All Sorts of Goofy: Max Scherzer
(NOTE: Originally posted by myself at Bless You Boys. Go there for lots of great Detroit Tigers related content created by fans)
Originally I didn’t plan on doing a post this soon because I wanted to do some more studying of pitching mechanics and provide some more in depth information for you guys. But than NCDee requested Max Scherzer and I decided that he would be what I studied around and would be my next post. So than I looked for a video, found one, and saw some…things. Figured I’d tell you guys because this guy to me is interesting. The things after the jump.
First off HERES the video. It’s actually a very nice one at that and shot fairly recently.
On to the analysis.
The Good: Well, it’s hard to explain what’s good about this windup. He seems to get a good wheel action with his throwing arm. We’ll just go to my next category…
The Goofy: I can fill this one up with stuff because Max’s delivery, well it’s got goofy written all over it. I’ll bullet the goofiness.
* He brings his glove over his head. I know this is semi-common among pitchers but I have problems with it. Basically it’s unnecessary movement and such movements can mess with a pitchers timing and timing is pretty essential to maintaining the kinetic chain of the windup. Now to explain kinetic chain simply (and badly): it is essentially the series of motions that the body (and it’s muscles/bones) go through to create velocity, control, and movement on the pitch. So this unnecessary movement can become easily mistimed (rushed or slowed) and thus throw off the series of events needed to make a good pitch. Having to bring the glove over the head and back down can lead to either breaking the hands to early or to late. Too late being after forward motion begins, too early being before the leg kick reaches it’s peak. Ideally, forward motion doesn’t begin until the hands break.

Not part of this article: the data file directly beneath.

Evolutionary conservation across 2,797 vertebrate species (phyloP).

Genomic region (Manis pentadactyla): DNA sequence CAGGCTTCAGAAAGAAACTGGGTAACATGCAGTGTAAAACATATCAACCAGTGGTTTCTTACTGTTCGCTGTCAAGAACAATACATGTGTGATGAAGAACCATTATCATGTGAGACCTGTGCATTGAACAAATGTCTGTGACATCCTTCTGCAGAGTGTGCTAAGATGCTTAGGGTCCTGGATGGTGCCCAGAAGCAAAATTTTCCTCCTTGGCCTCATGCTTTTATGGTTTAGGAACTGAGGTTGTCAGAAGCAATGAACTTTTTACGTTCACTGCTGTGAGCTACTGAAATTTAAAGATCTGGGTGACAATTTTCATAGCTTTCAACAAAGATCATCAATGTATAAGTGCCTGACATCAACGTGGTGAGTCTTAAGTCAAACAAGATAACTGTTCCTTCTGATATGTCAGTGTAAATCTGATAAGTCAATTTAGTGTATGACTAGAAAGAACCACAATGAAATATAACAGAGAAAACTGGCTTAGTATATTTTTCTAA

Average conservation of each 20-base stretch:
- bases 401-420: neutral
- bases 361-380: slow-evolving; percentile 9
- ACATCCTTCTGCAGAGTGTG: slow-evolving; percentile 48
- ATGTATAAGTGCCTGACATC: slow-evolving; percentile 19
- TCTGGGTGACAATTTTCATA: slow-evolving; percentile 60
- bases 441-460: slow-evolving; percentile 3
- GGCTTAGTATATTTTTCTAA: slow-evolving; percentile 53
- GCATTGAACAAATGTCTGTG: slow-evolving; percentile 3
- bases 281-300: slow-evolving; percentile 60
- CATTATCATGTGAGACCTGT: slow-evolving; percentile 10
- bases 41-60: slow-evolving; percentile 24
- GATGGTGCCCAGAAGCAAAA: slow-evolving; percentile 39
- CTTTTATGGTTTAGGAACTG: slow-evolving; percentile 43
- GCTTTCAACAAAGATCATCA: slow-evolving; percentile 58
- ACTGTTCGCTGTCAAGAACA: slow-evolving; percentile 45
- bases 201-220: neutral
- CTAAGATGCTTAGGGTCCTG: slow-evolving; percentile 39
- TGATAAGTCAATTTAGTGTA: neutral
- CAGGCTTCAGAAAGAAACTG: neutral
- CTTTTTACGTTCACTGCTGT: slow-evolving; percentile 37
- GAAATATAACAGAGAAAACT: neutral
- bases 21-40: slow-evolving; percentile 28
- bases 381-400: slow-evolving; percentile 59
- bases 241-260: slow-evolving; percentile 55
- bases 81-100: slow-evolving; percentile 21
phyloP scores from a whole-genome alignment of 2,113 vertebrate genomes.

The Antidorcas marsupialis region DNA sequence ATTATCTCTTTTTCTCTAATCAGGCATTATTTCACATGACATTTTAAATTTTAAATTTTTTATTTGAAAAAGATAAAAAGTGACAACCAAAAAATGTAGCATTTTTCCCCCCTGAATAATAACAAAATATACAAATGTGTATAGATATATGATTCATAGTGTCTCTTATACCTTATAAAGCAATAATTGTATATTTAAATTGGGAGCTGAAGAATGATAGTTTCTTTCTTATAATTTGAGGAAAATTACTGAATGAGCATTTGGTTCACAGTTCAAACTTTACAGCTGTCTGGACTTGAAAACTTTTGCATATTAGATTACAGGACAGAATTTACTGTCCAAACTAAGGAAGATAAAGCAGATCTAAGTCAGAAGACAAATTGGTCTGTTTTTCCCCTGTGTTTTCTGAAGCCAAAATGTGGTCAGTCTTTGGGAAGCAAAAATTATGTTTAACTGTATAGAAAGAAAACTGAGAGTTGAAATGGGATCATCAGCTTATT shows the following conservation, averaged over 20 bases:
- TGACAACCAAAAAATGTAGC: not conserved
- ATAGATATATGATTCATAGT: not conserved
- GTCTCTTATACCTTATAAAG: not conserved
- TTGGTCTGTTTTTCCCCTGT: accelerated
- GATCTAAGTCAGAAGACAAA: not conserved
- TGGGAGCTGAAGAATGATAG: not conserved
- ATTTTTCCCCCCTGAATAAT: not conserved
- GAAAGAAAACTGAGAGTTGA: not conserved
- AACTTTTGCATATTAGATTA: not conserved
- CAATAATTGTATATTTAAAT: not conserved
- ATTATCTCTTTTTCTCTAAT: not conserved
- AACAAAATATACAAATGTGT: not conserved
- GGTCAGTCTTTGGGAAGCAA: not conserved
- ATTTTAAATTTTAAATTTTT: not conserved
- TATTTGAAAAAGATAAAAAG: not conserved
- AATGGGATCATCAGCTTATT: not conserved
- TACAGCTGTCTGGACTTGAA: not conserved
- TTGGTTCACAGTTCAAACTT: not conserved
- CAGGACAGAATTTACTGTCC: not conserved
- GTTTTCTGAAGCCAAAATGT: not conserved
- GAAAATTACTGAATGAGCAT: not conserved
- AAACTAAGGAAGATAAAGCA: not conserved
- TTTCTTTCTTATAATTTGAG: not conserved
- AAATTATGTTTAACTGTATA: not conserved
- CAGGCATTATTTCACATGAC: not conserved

* He swings his leg after the kick. This is once again wasted movement. There is no real good reason to swing your leg in your windup. I feel part of the reason he does this has to do with the extra time it takes for him to get to the point where he’s ready to break his hands. By swinging his leg he isn’t creating any forward movement at all but keeping his body at the start position essentially. Again, a timing issue that could cause him to move forward before he’s ready to enter the “wheel” motion with his throwing arm.
* Dudes got two different color eyes. That’s just plain old goofy. Nothing to do with pitching mechanics really, but goofy none the less.
The Bad: Heres where I explain the bad stuff of the delivery. These things are likely to cause injury due to unnecessary stress to various parts involved within the kinetic chain and/or cause lost velocity/control.
In the case of Max Scherzer the beginning and middle parts of his delivery are well…goofy. Hands over the head, swinging the leg, multi colored eyes. The end of the delivery however, reveals some problems that absolutely need to be fixed. I’ll number these points in order of appearance in the video.